A Practical Survival Guide When Traveling Alone and Feeling Lonely
Table of Contents
A few days ago, I left to go to the beautiful Indonesian island of Bali. I’m here on a solo trip to spend the winter until the warmer weather returns to Belgium.
Even though I have been on many solo travels, the truth is, that what happens to many people – and also to me at times, is that upon arriving in a strange new country, with different food, another currency, a different culture, and with no one you know, is what many will refer to as homesickness. What you are in fact experiencing however, at a deeper level, is loneliness.
A feeling that arises out of a lack of the right amount of emotional connection from others, from people you feel understand you.
It is by far one of the most unpleasant feelings in the spectrum of emotions, one that can cause severe pain, deep down where it hurts the most – the heart. Trust me I know the feeling, in fact, to be in honest with you, I felt it on this trip in Bali.
It surprised me and it sucks to feel lonely in a place you’ve been looking forward to going to for days, weeks and months.
But do not worry, if you are reading this, traveling alone and feeling lonely like I did, I hope the following practical tips that I have picked up through 6 years of traveling will help you. They always do for me.
Do note one thing before reading on: you cannot expect change to just happen if you aren’t willing to take action and do something. Effort on your part is required. Don’t just lock yourself up in your room away from the outside world. There aren’t any magic words that I, or anyone, can say that will remove the actual loneliness. It all comes down to interaction and finding people you can connect with – in person. And for that to happen, you do need to venture outside your room.
Now, let’s dig into it by introducing you to a wilderness survival rule called the rule of three. It goes as follows: 3 minutes without air, 3 hours without shelter, 3 days without water, 3 weeks without food, and 3 months without any social interaction.
This easy to remember rule isn’t just to be used when you are in the wilds of nature, but also in the wilderness of being in another country.
And while they might be acted upon slightly differently when lost in the wilds, the similarities when traveling alone and feeling lonely in a different country are very much the same. Let’s break them down.
The Rule of Three:
3 Minutes Without Air:
You can survive for 3 Minutes without air (oxygen) or in icy water.
To translate this when you are feeling lost in a new country; simply stop – count to 3, take 3 deep breaths in – and out, whenever any overwhelming emotion is taking hold over you.
Yes, this works.
When the feeling of loneliness creeps within you, stop, count to 3, and take 3 deep breaths in and out. Give yourself a little pat on the shoulder, and go on with the next rule.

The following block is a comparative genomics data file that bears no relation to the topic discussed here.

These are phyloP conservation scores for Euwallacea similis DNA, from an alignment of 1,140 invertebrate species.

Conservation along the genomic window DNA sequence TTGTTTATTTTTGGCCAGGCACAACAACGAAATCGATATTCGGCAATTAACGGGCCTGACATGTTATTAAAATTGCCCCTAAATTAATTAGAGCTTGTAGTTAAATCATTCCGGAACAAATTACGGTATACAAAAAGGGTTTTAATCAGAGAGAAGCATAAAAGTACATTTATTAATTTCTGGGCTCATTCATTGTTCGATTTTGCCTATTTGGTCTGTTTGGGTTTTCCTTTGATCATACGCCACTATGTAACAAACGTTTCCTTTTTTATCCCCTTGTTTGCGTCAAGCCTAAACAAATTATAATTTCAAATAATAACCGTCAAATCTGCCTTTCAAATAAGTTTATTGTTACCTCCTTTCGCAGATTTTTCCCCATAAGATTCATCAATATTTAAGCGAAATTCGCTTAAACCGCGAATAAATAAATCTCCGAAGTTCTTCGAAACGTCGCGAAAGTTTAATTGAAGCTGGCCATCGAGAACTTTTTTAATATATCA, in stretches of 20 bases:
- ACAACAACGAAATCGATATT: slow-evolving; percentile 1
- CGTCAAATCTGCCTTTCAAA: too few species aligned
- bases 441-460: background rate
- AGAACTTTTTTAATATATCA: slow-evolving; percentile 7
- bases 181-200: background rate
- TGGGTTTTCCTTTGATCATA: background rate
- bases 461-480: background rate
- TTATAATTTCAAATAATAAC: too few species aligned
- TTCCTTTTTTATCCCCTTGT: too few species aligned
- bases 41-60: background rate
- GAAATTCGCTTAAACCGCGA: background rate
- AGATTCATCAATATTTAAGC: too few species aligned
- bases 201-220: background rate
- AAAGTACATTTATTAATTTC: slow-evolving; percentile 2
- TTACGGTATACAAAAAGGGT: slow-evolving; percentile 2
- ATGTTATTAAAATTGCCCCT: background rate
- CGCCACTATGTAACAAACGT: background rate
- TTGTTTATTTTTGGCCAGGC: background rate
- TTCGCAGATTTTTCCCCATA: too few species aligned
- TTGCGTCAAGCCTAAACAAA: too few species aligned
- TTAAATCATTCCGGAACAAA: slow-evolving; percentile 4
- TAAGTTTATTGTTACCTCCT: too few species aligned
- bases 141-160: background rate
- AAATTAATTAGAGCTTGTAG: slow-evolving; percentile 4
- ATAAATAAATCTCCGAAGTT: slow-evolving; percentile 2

3 Hours Without Shelter:
The next most important thing in survival – shelter. Luckily, you don’t need to stress about building one yourself. Just make sure to have your hostel, hotel or Airbnb already arranged before arriving. Allow yourself to rest well for the first few days, especially if you are in a different time zone.
Being jetlagged or not receiving enough sleep messes enormously with your body and causes mood changes. This results in the feeling of loneliness being triggered much more easily.
Keep this in mind if you are traveling alone and feeling lonely, a lot of it may simply be down to the fact that your body and mind has not had enough rest or adapted to the different time zone.
After a good nights’ sleep, or after 3-4 days of allowing your body to adapt, you’ll start to feel a lot more stable inside, and the mood swings should reduce.
3 Days Without Water:
Water, along with oxygen, are the only two things in life that if we go without them for just a short period of time, we would die. Always drink enough water! And I specifically mean water. Most liquids such as coffee, tea, soda, alcohol, Gatorade, and sugary fruit drinks do not hydrate like pure water.
When you are traveling, because your attention is being grabbed at by so many different things, it can often happen that you forget to drink enough water. Always try to remind yourself to get enough on board. There’s even an app to remind you, so if you are likely to forget, simply get the Water Drink Reminder app on your phone.
Please do take this seriously, dehydration affects the body dramatically. The first symptom is a headache and tiredness. You will feel like you don’t want to do anything, you will be lethargic, with no energy. So, if you are feeling down, ask yourself how much water have you drunk so far today.
Traveling alone and feeling lonely can be hard enough, so don’t make it any harder on yourself by ignoring this simple tip. Note that in countries with warmer climates drinking 1 liter isn’t enough. You should be aiming more for 3 liters a day.
3 Weeks Without Food:
Don’t screw yourself over by eating fast food, or other unhealthy foods. A lot of our well-being is determined by the food we eat. As the saying goes, you are what you eat.
Your happiness and energy levels will rise or drop down depending on what you consume.
So, eat fruits and vegetables and put some vitamins in that body of yours. You’ll notice energy and strength coming back in no time!
3 Months Without Social Interaction:
Alright, this part is probably the one you were looking to read in the first place. It was important however to point out the other “rules” too though, as they, just as much as this one, are important when you want to take care of your own well-being. Be sure to take them just as seriously as this one.